Both companies are fully Fairtrade certified, so thumbs up to that in the first instance. They’re also both attractively packaged, in my opinion, and immediately recognisable due to their design.

First up: Green & Black’s. Here’s what greets you when you peel off the outer paper layer:

The foil inside continues the Green & Black’s font from outside the packet, and reinforces the fact that what you’re about to nibble on is organic. Very reassuring. As nice as the foil is, you need to remove it to get at the chocolate, and this is what faces you when you’ve done so:

Close up each individual rectangle carries the Green & Black’s leaf motif, apart from the rectangle at the bottom right, which is unique and special and wants to grab your attention with its distinctiveness:

The rows and columns of little chunks are segregated by channels that lead you to believe it would be easy to break them up into single blocks. In my experience this is not the case. They’re almost tolerant of you trying to break them into columns, but when it comes to rows they like to give you the run around. How often I have tried to break them into rows I don’t know, but I have no recollection of it ever having been successful. I tried for this investigation and all I got were bits like this, defiant in their refusal to break as I wished them to:

On the up side, the way they break makes the chocolate look inviting (whether this demonstrates conchoidal fracture or two directional cleavage I wouldn’t like to say, but either way it looks rather nice to me).

Most importantly, what does Green & Black’s 70% chocolate taste like? Well, here are my thoughts, and you may well disagree with me. The words that came to mind when I munched on a piece were: dark, bitter, sweet, tangy, lively and complex. Of these, the tanginess was what probably impressed itself on me most.

Very good, and now to the Divine:

The foil inside a bar of Divine is uniformly gold, certainly less interesting than the Green & Black’s. However, before you even get to the foil it has a few little tricks up its sleeve. End on, with this small bar at least, it demonstrates just how much thought has been put into the wrapper design:

When you open the wrapper, a pleasing symmetry of design is evident:

The imprints on the bar itself are very different from those on the Green & Black’s, but I’m not sure what they’re like on the 100g bar; obviously I will need to buy one and have a look.

To my mind, there is nothing linking the design on the outside of the packaging with that on the chocolate bar. Where there is a satisfying balance on the Green & Black’s bar and its packaging, no such balance exists with the Divine bar. You may consider it to be a good thing, this self-effacing gesture on the part of the Divine bar. Perhaps, it’s telling us, the taste will speak for itself. I endeavoured to find out. The individual blocks seemed to be too big for one mouthful and so I tried to bite into one. This was not an easy task, due to the thickness of the chocolate.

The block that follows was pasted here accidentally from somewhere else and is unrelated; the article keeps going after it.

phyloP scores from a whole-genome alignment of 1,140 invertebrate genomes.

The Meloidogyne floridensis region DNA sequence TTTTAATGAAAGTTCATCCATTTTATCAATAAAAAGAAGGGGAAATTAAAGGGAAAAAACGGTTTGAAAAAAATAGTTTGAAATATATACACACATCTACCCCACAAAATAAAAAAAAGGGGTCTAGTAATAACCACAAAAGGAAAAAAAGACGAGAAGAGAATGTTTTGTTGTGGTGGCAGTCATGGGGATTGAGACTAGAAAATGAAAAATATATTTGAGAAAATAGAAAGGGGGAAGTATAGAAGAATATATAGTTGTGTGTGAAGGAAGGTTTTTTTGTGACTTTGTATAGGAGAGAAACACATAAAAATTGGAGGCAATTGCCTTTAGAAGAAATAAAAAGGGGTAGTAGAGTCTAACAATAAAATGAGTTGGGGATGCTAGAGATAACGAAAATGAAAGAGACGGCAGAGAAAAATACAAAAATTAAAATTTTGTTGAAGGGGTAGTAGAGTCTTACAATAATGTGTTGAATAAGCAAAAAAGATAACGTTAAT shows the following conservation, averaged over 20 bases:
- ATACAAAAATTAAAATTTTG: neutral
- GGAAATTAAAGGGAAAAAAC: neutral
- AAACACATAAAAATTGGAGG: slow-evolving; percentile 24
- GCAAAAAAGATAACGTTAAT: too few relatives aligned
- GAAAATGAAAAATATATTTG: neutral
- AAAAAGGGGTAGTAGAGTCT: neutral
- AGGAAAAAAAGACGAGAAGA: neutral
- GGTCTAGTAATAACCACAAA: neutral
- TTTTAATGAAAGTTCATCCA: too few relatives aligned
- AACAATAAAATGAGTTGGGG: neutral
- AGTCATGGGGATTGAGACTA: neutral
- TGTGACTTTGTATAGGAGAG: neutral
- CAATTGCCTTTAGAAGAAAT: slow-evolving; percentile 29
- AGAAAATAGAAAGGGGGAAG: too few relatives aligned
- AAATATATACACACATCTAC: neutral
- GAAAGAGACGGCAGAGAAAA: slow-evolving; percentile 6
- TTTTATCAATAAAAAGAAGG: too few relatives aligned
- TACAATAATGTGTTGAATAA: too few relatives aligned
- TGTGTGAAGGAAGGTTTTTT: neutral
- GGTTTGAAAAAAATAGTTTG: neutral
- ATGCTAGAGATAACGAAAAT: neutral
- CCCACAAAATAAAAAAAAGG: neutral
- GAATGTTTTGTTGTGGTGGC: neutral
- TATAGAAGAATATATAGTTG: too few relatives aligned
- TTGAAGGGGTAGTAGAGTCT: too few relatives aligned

However, what I was hit with was a very welcome taste. One word entered my mind when I tasted this chocolate: smooth. Not for Divine, the tangy liveliness of the Green & Black’s. This chocolate had a laid-back, relaxed attitude and a smoothness I didn’t detect in the Green & Black’s. Also, unlike the Green & Black’s, it left no bitter after-taste. The sensation I had after eating this chocolate was that I had drifted off for a minute or two into a land of peaceful meadows, where all my cares and worries had been lifted and I felt happy and at one with the world.

And so, the verdict. Which did I like best?

What I would say is this. If you’re about to enter a martial arts competition – you’ve got your pjyamas on and your belt tied neatly round your waist – you need a chocolate bar that will stir the sinews, make you feel alert and vibrant and ready for action. In this case, I would recommend opting for Green & Black’s. The complexity will stimulate different areas of your brain, allowing your feet and arms to move in unison and enabling you to fly through your movements with ease and fluidity.

On the other hand, if you’re having a relaxing day off from the Ju-jitsu, you would be much better off with the Divine bar. Sink into your favourite chair with a nice cup of tea, or lie on the soft grass staring up at the blue sky and the fluffy white clouds, and let the smooth dark chocolate of Divine relax body and soul, refreshing and repairing your tired limbs and bringing peace and clarity to your mind.

There is, in my opinion, a time and a place for each of these wonderful chocolate bars and I would recommend keeping a small stock of each in your medicine cabinet.